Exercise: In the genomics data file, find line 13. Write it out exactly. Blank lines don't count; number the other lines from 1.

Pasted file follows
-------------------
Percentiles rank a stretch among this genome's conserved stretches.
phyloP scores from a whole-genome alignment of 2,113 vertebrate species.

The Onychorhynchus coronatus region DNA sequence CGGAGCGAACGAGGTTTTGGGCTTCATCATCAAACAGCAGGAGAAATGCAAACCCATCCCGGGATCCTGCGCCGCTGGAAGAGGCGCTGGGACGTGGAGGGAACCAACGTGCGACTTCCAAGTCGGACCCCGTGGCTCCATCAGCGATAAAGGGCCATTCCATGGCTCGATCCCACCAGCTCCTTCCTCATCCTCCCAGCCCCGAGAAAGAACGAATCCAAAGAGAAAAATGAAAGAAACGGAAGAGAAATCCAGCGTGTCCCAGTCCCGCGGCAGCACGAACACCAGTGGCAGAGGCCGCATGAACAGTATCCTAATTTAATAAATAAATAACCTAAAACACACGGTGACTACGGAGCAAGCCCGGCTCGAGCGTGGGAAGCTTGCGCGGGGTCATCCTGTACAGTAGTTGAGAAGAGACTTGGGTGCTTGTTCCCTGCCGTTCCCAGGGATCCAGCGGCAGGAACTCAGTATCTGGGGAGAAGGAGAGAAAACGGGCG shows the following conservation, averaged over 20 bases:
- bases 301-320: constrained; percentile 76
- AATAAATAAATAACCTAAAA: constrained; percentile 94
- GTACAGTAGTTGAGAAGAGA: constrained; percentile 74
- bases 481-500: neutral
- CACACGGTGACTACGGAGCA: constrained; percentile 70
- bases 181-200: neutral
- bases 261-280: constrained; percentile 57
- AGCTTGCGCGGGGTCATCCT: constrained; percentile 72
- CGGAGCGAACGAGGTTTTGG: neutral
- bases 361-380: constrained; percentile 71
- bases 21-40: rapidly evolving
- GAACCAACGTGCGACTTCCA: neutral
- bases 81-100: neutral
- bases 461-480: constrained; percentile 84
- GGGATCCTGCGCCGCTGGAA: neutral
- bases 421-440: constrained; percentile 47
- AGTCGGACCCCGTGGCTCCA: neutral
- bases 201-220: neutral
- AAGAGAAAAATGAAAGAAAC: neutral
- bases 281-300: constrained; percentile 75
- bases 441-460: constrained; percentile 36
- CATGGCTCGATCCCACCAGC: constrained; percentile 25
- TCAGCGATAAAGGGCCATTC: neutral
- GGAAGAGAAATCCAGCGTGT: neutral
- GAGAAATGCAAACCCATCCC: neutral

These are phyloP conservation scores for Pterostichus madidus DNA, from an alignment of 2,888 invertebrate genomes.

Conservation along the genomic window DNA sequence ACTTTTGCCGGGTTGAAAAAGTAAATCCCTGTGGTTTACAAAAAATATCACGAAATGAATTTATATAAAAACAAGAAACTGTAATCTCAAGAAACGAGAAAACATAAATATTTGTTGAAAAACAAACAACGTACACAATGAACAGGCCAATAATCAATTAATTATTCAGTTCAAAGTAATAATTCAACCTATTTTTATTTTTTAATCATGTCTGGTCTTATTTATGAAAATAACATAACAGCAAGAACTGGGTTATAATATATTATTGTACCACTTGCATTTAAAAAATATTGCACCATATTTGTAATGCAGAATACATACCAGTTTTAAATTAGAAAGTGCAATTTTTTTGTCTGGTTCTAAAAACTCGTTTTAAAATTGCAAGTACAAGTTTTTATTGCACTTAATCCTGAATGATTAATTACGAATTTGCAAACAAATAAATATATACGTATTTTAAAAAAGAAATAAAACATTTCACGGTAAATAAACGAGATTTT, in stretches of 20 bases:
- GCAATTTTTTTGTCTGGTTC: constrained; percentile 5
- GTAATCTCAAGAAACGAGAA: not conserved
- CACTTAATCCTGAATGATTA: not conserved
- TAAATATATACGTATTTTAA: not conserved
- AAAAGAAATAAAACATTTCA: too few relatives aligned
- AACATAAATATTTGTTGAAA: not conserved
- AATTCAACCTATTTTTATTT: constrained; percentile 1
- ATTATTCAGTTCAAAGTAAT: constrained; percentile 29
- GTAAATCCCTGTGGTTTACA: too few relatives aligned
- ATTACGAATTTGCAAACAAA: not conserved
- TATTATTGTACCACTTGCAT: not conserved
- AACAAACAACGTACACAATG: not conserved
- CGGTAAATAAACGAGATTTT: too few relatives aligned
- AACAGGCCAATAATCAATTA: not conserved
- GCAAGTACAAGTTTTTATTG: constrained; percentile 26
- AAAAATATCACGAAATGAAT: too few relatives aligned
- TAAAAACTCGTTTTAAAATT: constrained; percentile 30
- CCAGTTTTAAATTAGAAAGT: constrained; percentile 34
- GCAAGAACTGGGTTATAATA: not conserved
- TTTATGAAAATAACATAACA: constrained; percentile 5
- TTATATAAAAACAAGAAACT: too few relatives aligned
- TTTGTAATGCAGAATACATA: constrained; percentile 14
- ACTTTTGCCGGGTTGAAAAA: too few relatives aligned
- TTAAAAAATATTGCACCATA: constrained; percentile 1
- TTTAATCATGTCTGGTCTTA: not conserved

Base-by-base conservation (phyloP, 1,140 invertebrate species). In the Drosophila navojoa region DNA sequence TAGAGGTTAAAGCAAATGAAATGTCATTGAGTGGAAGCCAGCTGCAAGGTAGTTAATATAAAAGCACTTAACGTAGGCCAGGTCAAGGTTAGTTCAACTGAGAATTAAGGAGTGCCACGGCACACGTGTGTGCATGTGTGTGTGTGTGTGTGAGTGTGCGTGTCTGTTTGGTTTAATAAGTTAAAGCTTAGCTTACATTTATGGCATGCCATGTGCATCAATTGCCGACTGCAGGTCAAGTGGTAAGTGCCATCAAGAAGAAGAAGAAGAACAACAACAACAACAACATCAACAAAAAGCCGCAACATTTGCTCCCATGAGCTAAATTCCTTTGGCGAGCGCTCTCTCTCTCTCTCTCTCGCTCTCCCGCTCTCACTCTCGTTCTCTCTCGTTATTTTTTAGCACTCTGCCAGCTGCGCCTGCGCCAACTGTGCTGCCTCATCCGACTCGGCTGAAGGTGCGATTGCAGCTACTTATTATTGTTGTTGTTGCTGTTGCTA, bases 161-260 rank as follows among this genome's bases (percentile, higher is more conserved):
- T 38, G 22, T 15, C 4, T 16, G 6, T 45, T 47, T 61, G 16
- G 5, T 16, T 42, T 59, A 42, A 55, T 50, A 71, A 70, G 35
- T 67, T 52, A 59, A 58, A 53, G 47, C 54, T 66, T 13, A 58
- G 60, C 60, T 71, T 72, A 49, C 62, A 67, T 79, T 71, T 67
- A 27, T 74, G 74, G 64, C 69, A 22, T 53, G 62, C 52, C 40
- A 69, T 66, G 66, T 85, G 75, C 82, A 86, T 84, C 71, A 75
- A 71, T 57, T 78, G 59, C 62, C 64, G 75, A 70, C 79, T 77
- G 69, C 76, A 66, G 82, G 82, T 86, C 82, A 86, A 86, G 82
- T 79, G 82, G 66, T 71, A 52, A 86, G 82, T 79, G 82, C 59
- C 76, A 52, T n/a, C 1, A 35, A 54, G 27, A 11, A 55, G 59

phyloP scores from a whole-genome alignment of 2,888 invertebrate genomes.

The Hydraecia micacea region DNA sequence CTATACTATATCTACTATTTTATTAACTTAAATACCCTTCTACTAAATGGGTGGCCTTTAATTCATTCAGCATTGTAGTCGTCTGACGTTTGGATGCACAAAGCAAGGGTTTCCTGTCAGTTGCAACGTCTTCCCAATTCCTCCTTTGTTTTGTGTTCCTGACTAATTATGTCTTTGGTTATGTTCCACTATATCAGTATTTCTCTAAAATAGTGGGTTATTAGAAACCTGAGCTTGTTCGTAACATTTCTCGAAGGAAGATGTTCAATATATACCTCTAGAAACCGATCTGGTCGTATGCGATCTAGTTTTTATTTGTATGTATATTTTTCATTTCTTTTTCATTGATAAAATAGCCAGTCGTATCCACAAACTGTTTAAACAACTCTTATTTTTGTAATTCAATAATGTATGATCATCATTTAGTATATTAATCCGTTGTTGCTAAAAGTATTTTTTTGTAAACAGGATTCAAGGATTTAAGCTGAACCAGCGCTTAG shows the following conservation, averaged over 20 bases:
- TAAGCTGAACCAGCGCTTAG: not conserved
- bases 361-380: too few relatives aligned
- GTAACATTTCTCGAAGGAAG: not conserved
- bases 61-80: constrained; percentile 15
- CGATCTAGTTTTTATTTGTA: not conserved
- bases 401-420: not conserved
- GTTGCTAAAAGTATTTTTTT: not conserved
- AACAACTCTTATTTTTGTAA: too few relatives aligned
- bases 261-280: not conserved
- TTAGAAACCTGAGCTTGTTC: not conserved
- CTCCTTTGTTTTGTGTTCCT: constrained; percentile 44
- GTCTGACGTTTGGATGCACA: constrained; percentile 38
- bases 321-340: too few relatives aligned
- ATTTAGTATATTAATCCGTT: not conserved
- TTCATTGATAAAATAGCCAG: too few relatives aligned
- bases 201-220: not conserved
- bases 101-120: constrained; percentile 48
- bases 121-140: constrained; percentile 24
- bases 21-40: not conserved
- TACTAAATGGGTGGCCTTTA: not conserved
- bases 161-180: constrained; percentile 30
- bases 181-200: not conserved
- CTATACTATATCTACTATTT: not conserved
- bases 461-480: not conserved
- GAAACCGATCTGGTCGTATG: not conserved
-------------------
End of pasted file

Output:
- bases 361-380: constrained; percentile 71